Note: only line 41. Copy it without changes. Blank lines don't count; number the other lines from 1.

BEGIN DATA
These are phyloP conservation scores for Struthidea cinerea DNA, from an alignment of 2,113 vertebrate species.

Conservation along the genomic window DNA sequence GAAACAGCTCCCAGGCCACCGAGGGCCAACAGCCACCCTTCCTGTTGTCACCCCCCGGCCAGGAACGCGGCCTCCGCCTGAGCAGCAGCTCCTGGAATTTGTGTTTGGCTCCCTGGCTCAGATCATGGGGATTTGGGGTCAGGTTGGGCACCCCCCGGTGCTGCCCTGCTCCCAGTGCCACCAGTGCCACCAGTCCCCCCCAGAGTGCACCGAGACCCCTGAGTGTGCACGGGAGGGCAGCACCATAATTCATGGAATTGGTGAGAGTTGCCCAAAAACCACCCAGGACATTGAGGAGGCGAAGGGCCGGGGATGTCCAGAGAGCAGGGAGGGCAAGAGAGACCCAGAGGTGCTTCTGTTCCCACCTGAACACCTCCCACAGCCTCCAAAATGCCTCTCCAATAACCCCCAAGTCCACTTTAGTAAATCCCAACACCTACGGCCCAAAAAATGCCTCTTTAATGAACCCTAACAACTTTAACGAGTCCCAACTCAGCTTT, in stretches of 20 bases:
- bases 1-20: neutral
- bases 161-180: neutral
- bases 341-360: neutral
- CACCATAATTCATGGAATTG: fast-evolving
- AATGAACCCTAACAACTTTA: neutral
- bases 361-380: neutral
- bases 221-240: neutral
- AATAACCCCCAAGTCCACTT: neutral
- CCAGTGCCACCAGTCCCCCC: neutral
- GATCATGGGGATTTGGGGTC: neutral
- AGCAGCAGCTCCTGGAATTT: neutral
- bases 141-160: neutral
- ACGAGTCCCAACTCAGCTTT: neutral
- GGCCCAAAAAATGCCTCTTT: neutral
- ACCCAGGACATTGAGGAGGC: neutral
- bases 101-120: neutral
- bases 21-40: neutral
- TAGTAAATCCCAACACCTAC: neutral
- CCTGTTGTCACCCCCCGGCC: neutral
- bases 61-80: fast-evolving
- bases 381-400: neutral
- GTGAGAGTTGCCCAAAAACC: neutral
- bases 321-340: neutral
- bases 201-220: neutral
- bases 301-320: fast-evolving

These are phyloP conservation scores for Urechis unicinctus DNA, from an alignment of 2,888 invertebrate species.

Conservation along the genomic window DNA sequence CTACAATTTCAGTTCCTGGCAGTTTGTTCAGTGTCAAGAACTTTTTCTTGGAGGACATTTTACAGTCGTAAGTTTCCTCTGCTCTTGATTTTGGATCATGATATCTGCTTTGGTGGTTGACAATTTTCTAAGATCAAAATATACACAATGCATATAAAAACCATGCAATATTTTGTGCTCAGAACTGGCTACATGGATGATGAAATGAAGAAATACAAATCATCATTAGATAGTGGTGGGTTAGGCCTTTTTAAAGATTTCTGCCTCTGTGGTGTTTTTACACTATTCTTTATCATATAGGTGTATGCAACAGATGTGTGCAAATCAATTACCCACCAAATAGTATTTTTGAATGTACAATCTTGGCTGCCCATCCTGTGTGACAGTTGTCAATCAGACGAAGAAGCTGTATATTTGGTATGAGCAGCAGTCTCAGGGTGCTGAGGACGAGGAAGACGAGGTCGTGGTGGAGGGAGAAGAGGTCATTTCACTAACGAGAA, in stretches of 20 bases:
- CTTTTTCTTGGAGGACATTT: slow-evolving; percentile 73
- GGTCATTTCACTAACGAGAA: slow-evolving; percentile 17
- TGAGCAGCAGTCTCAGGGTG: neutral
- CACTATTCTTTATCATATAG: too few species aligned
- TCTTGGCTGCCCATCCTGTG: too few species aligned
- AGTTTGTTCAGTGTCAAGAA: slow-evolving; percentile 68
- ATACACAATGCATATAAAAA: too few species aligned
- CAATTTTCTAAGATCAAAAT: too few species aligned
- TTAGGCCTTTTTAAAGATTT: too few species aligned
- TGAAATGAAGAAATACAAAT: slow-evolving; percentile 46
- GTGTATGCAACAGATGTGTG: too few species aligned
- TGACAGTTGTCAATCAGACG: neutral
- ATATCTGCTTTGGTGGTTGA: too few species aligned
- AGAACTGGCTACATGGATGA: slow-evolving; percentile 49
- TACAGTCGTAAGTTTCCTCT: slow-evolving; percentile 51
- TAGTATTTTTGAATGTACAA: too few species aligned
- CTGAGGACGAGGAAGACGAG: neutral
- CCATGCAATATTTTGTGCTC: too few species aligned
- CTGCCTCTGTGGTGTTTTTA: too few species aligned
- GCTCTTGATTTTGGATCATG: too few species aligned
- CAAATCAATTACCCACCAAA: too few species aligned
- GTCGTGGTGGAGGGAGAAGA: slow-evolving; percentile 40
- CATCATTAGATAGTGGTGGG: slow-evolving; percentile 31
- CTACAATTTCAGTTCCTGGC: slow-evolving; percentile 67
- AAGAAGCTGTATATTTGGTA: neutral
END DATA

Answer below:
- TGACAGTTGTCAATCAGACG: neutral